Author’s note: Following is the third and final part of a new story that I started as an experiment and began to enjoy writing so much that I simply forgot to stop. You can read the first part here, and the second part here. Not much to tell in terms of things necessary to understand it. Unless you have not read the previous parts, in which case, go and do so now.
Without further ado…
Standing in the centre of the park, plain as day, was Kadarekin. Now, as one reads the testimony I have allowed into public record, I am sure one will ask one question. Who in the hell is Kadarekin? There are two answers to that question. One, he is one of the few males in Chrétienté who is of similar size to me. That is where the similarity ends, however. I am hardly soft of face, but at least I do not look like a razor-nosed rat. If I sound like I am pissed off at him, well, you may recall that I entrusted a fellow soldier to keep an eye on Rothabas whilst I was on the mission that brought me to Nagëlheim. Kadarekin was that soldier.
“I can see from the change in your expression that you two are acquainted,” Kronisk said to me. Turning to Kadarekin and assuming a pleading, leading tone that would would address a small child in, he continued. “Mister Kadarekin, please raise your head. People are here who would not only like to see you, but have important things to say to you.”
Turning a little, I could see that Falathien and Rothabas had joined us from a slightly different path through the park than Kronisk and I had taken. I turned to look at Kadarekin. Whomever he had been left with had done a real number on him. Aside from the two black eyes and the broken nose, one of the eyes appeared to have sunk inward slightly, as if the socket had been fractured. The jaw also appeared slightly misaligned, as if something had struck it with just the right amount and kind of force to shift it from its joints, but not break it.
Raising a hand and waving it in a particular direction, Kronisk smirked as we all heard a pop from Kadarekin‘s jaw. Presumably, Kronisk wanted Kadarekin to be able to speak.
Not that this worked out well for Kadarekin. At Kronisk‘s side, previously unnoticed, was Linula. As Kadarekin began yelling at her and Kronisk to untie him (he was not visibly bound) and fight “like a man”, Linula whispered some words in the Halfling speech and swirled a hand in a circle. In her hand, I saw what looked like a black sphere. In my hand, it would look small. In Linula‘s hand, it was enormous. Blowing on this sphere, Linula smirked as it floated on a path from her palm to Kadarekin‘s abdomen, a little slowly at first, but rapidly achieving a speed comparable to a bullet from an unsilenced pistol.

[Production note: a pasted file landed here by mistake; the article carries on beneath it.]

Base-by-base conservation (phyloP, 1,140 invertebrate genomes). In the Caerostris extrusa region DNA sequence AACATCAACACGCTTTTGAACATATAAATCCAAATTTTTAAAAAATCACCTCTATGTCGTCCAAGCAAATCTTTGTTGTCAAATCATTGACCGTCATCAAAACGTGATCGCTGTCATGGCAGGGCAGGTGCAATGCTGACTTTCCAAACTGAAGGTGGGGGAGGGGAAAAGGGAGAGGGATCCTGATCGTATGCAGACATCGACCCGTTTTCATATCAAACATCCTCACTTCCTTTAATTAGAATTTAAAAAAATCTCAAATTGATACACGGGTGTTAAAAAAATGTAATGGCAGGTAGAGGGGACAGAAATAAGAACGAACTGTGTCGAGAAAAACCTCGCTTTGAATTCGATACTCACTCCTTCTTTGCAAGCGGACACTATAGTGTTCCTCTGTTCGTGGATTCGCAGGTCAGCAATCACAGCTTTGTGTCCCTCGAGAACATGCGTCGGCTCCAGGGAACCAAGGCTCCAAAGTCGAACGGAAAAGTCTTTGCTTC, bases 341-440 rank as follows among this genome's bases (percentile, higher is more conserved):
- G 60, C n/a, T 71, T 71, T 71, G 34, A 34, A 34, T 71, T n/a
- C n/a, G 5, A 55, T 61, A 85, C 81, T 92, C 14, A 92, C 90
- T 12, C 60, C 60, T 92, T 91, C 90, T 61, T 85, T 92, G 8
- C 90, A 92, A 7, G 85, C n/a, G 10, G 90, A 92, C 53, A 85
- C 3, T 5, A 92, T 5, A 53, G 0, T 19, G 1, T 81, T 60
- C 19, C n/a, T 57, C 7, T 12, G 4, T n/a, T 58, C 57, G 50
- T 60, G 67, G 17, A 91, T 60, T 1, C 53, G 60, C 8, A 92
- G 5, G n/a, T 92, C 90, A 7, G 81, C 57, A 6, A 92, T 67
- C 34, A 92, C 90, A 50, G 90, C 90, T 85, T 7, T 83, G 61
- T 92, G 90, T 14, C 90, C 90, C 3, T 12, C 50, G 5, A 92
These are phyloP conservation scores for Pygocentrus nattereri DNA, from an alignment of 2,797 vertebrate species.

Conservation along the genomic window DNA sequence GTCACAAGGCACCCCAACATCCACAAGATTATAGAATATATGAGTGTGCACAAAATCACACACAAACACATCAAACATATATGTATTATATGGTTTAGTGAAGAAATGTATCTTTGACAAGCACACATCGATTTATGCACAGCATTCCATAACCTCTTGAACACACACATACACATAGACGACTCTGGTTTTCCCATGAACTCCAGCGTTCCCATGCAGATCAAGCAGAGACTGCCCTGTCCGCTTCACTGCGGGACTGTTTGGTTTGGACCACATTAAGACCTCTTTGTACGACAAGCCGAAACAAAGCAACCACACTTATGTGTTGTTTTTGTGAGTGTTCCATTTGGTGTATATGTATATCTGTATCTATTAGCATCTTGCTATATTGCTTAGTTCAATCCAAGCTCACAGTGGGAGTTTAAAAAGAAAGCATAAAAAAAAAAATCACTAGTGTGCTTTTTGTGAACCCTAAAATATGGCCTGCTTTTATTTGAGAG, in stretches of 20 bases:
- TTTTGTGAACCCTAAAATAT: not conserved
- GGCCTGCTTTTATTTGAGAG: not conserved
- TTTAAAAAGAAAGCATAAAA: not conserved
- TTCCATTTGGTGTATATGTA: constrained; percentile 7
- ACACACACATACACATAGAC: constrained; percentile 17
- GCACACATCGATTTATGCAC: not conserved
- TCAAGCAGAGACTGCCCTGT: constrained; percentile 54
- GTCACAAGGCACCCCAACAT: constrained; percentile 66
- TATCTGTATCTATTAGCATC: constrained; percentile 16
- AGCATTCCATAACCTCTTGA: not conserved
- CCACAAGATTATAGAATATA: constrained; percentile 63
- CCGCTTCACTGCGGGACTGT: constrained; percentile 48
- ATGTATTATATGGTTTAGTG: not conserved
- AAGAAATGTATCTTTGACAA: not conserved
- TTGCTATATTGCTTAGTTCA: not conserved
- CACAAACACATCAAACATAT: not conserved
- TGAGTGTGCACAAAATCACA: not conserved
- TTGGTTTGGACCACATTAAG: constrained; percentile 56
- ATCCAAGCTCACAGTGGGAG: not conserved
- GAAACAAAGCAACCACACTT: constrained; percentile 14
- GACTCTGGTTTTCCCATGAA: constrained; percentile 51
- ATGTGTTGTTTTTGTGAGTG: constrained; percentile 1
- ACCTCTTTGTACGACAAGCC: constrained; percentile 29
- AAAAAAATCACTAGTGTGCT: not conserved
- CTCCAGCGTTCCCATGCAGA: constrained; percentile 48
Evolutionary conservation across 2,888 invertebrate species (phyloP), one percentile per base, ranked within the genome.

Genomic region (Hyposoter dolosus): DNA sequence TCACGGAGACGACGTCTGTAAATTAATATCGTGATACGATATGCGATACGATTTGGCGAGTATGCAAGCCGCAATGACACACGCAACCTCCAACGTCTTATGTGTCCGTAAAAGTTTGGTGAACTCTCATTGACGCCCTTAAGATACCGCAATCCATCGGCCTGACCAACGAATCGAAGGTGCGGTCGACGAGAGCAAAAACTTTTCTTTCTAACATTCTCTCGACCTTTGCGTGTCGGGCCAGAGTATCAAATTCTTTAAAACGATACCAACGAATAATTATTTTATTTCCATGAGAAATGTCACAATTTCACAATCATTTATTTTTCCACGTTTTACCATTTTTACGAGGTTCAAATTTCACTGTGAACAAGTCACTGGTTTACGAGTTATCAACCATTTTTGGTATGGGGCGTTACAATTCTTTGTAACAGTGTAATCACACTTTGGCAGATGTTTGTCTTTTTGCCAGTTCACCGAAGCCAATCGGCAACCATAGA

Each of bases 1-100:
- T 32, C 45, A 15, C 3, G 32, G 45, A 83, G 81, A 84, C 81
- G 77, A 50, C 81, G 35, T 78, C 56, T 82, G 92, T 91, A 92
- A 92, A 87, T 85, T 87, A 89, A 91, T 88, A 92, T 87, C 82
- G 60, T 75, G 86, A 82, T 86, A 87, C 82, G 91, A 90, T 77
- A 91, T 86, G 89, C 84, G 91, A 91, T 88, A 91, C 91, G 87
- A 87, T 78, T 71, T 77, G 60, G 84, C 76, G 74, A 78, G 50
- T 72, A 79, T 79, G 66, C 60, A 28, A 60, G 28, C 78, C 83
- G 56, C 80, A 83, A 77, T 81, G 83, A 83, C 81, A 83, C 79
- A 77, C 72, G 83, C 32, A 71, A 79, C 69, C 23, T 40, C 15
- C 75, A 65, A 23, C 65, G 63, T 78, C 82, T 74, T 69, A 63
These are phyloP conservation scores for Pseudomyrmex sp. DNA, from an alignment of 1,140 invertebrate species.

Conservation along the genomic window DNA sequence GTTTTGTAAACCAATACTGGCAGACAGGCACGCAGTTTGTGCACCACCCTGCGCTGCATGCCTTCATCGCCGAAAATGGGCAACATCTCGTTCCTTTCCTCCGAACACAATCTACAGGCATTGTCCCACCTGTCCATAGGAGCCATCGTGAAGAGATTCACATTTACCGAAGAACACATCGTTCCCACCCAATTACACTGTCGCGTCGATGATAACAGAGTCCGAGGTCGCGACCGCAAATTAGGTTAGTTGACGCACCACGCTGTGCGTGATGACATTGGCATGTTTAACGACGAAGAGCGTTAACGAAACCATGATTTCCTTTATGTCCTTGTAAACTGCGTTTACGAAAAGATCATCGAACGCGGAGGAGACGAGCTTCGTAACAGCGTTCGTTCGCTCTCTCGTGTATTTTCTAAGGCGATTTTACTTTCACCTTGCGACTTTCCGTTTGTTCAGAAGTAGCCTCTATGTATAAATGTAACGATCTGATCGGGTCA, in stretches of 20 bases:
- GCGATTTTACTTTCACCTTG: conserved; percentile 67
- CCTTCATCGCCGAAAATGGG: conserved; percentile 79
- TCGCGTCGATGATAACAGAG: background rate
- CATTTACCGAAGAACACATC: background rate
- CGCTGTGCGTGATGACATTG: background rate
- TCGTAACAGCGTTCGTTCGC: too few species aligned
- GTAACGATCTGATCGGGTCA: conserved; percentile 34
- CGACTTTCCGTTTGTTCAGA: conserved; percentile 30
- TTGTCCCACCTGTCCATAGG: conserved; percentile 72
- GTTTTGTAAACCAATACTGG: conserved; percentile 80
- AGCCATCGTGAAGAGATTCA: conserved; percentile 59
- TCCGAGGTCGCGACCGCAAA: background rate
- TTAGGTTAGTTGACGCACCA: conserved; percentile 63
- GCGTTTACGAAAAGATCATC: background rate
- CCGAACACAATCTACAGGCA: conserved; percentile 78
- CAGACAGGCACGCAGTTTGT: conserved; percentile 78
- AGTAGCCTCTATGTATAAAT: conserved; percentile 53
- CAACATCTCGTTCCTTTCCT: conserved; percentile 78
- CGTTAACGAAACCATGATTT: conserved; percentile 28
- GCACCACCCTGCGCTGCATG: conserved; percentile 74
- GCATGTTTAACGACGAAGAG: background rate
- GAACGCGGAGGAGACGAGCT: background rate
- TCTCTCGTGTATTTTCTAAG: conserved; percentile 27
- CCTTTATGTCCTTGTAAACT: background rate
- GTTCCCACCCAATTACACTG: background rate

When the sphere hit him, Kadarekin fell. Or rather, he bent down so far that he would be lying down, except his feet seemed to be permanently stuck to the ground. No matter how he twisted or turned, his feet and shins never changed position. When he did manage to get back to his feet, he cast a lot of nervous glances around the square. He asked that if people were going to beat the shit out of him, could they at least do him the courtesy of letting him get into a position where he can stand and take the beating comfortably.
“I should not think so, boy,” Linula told Kadarekin. “After all, I just nailed your feet to the floor.”
I did not know if Kadarekin understood that Linula was referring to some use of her power to make him incapable of moving his feet away from their present position. I did. And for the first time, Kadarekin understood that he was in a lot of trouble. Looking from Linula to Kronisk to Rothabas, he uttered words in the language of Chrétienté that basically translate as a challenge that men, when killing people they dislike, do it quickly.
Linula‘s response was in the Halfling speech. Judging from the manner in which Linula‘s hands flailed about as she spoke, it sounded angry on a level that I hope I never see visited upon myself. (Years later, after learning enough of the Halfling language, I worked out that Linula had been regaling Kadarekin with a rather poetically-phrased account of what he and his friends did to my sister, comparing him in size stakes to her. The phrase she kept repeating translates as a query concerning who he thinks he is to tell anyone what an actual man does.)
Once Linula felt she had yelled and ranted enough, she strolled over to Rothabas. In a similar manner to how she created the sphere she had hit Kadarekin with minutes ago, she created what looked like a chisel. A very black, light-swallowing chisel. Holding it as high as she could whilst Roth knelt slightly, Linula whispered to Roth, who blew on the chisel in Linula‘s hand.
The chisel, like the sphere, travelled toward Kadarekin like a bullet. What was different on this occasion was where it landed, and how Kadarekin reacted. The chisel disappeared into his groin. At first, he hardly reacted at all, unless looking confused counts as a reaction. Then, as if he had suddenly noticed a great injury, Kadarekin began to grip his groin in both hands, scream like he had been lit on fire, and collapse to the ground. As Kadarekin continued to scream, Linula, Falathien, and Kronisk conferred at length. In the common language, they debated having Kadarekin moved to somewhere where he can scream until his lungs burst without anyone hearing him. The debate occurred in Elvish, and must have had a positive outcome, for Linula was soon levitating Kadarekin and leading him away.
“I am going with her,” Rothabas said. “I have to see this through.”